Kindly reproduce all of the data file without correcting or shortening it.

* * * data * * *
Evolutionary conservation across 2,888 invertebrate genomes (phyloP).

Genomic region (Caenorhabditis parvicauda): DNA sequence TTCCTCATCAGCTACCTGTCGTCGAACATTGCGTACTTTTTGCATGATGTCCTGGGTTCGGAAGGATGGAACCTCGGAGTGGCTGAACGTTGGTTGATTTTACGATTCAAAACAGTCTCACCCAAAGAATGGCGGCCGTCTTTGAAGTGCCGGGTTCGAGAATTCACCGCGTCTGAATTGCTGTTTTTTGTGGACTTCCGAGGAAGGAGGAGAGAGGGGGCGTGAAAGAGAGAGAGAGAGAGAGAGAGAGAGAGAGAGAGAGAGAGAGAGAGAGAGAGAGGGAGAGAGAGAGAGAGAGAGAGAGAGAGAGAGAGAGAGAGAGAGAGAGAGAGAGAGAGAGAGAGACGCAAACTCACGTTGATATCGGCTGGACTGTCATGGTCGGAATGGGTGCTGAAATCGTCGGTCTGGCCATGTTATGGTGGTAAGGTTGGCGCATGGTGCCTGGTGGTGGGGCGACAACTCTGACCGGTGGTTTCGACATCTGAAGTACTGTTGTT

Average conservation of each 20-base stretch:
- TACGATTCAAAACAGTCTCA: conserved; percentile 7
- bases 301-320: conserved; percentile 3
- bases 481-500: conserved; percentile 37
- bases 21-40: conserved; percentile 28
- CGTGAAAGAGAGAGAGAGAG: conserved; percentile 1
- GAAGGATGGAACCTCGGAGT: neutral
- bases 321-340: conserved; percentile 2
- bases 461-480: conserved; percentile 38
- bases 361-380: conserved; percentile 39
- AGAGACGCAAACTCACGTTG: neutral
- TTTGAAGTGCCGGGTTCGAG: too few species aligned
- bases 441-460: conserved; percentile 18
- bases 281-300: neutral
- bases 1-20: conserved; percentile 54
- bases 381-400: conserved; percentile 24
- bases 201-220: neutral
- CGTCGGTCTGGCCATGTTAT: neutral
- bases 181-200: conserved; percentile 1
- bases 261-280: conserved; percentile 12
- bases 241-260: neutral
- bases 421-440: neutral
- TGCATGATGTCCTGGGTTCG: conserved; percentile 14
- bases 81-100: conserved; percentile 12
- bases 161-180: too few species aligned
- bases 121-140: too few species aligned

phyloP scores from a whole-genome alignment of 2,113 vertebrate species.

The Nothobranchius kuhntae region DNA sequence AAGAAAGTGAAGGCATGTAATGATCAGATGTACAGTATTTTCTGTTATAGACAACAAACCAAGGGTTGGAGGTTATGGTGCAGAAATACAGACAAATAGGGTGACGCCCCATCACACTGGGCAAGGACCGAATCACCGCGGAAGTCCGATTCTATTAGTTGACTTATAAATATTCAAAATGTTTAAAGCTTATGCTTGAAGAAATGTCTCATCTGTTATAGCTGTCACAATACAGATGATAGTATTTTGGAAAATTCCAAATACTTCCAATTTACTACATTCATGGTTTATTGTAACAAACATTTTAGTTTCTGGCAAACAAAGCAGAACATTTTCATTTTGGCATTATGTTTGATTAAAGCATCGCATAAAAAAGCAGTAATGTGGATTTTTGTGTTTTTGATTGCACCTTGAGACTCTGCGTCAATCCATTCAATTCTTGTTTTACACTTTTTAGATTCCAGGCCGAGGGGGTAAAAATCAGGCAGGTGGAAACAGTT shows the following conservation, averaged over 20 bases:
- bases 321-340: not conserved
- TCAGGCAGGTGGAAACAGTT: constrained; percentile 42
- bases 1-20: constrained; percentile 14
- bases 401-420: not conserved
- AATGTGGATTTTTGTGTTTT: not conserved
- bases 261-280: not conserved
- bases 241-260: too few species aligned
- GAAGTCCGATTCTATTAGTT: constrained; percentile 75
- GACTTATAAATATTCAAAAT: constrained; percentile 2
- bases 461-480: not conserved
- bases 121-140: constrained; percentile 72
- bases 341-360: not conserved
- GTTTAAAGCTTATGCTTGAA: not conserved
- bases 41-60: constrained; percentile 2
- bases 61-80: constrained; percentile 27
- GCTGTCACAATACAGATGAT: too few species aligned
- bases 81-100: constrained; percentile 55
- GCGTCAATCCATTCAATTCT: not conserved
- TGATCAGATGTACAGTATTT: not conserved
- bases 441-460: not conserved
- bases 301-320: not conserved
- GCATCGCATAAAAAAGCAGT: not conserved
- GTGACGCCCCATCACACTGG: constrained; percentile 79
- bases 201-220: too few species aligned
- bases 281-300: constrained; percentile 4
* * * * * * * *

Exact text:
Evolutionary conservation across 2,888 invertebrate genomes (phyloP).

Genomic region (Caenorhabditis parvicauda): DNA sequence TTCCTCATCAGCTACCTGTCGTCGAACATTGCGTACTTTTTGCATGATGTCCTGGGTTCGGAAGGATGGAACCTCGGAGTGGCTGAACGTTGGTTGATTTTACGATTCAAAACAGTCTCACCCAAAGAATGGCGGCCGTCTTTGAAGTGCCGGGTTCGAGAATTCACCGCGTCTGAATTGCTGTTTTTTGTGGACTTCCGAGGAAGGAGGAGAGAGGGGGCGTGAAAGAGAGAGAGAGAGAGAGAGAGAGAGAGAGAGAGAGAGAGAGAGAGAGAGAGAGGGAGAGAGAGAGAGAGAGAGAGAGAGAGAGAGAGAGAGAGAGAGAGAGAGAGAGAGAGAGAGAGACGCAAACTCACGTTGATATCGGCTGGACTGTCATGGTCGGAATGGGTGCTGAAATCGTCGGTCTGGCCATGTTATGGTGGTAAGGTTGGCGCATGGTGCCTGGTGGTGGGGCGACAACTCTGACCGGTGGTTTCGACATCTGAAGTACTGTTGTT

Average conservation of each 20-base stretch:
- TACGATTCAAAACAGTCTCA: conserved; percentile 7
- bases 301-320: conserved; percentile 3
- bases 481-500: conserved; percentile 37
- bases 21-40: conserved; percentile 28
- CGTGAAAGAGAGAGAGAGAG: conserved; percentile 1
- GAAGGATGGAACCTCGGAGT: neutral
- bases 321-340: conserved; percentile 2
- bases 461-480: conserved; percentile 38
- bases 361-380: conserved; percentile 39
- AGAGACGCAAACTCACGTTG: neutral
- TTTGAAGTGCCGGGTTCGAG: too few species aligned
- bases 441-460: conserved; percentile 18
- bases 281-300: neutral
- bases 1-20: conserved; percentile 54
- bases 381-400: conserved; percentile 24
- bases 201-220: neutral
- CGTCGGTCTGGCCATGTTAT: neutral
- bases 181-200: conserved; percentile 1
- bases 261-280: conserved; percentile 12
- bases 241-260: neutral
- bases 421-440: neutral
- TGCATGATGTCCTGGGTTCG: conserved; percentile 14
- bases 81-100: conserved; percentile 12
- bases 161-180: too few species aligned
- bases 121-140: too few species aligned

phyloP scores from a whole-genome alignment of 2,113 vertebrate species.

The Nothobranchius kuhntae region DNA sequence AAGAAAGTGAAGGCATGTAATGATCAGATGTACAGTATTTTCTGTTATAGACAACAAACCAAGGGTTGGAGGTTATGGTGCAGAAATACAGACAAATAGGGTGACGCCCCATCACACTGGGCAAGGACCGAATCACCGCGGAAGTCCGATTCTATTAGTTGACTTATAAATATTCAAAATGTTTAAAGCTTATGCTTGAAGAAATGTCTCATCTGTTATAGCTGTCACAATACAGATGATAGTATTTTGGAAAATTCCAAATACTTCCAATTTACTACATTCATGGTTTATTGTAACAAACATTTTAGTTTCTGGCAAACAAAGCAGAACATTTTCATTTTGGCATTATGTTTGATTAAAGCATCGCATAAAAAAGCAGTAATGTGGATTTTTGTGTTTTTGATTGCACCTTGAGACTCTGCGTCAATCCATTCAATTCTTGTTTTACACTTTTTAGATTCCAGGCCGAGGGGGTAAAAATCAGGCAGGTGGAAACAGTT shows the following conservation, averaged over 20 bases:
- bases 321-340: not conserved
- TCAGGCAGGTGGAAACAGTT: constrained; percentile 42
- bases 1-20: constrained; percentile 14
- bases 401-420: not conserved
- AATGTGGATTTTTGTGTTTT: not conserved
- bases 261-280: not conserved
- bases 241-260: too few species aligned
- GAAGTCCGATTCTATTAGTT: constrained; percentile 75
- GACTTATAAATATTCAAAAT: constrained; percentile 2
- bases 461-480: not conserved
- bases 121-140: constrained; percentile 72
- bases 341-360: not conserved
- GTTTAAAGCTTATGCTTGAA: not conserved
- bases 41-60: constrained; percentile 2
- bases 61-80: constrained; percentile 27
- GCTGTCACAATACAGATGAT: too few species aligned
- bases 81-100: constrained; percentile 55
- GCGTCAATCCATTCAATTCT: not conserved
- TGATCAGATGTACAGTATTT: not conserved
- bases 441-460: not conserved
- bases 301-320: not conserved
- GCATCGCATAAAAAAGCAGT: not conserved
- GTGACGCCCCATCACACTGG: constrained; percentile 79
- bases 201-220: too few species aligned
- bases 281-300: constrained; percentile 4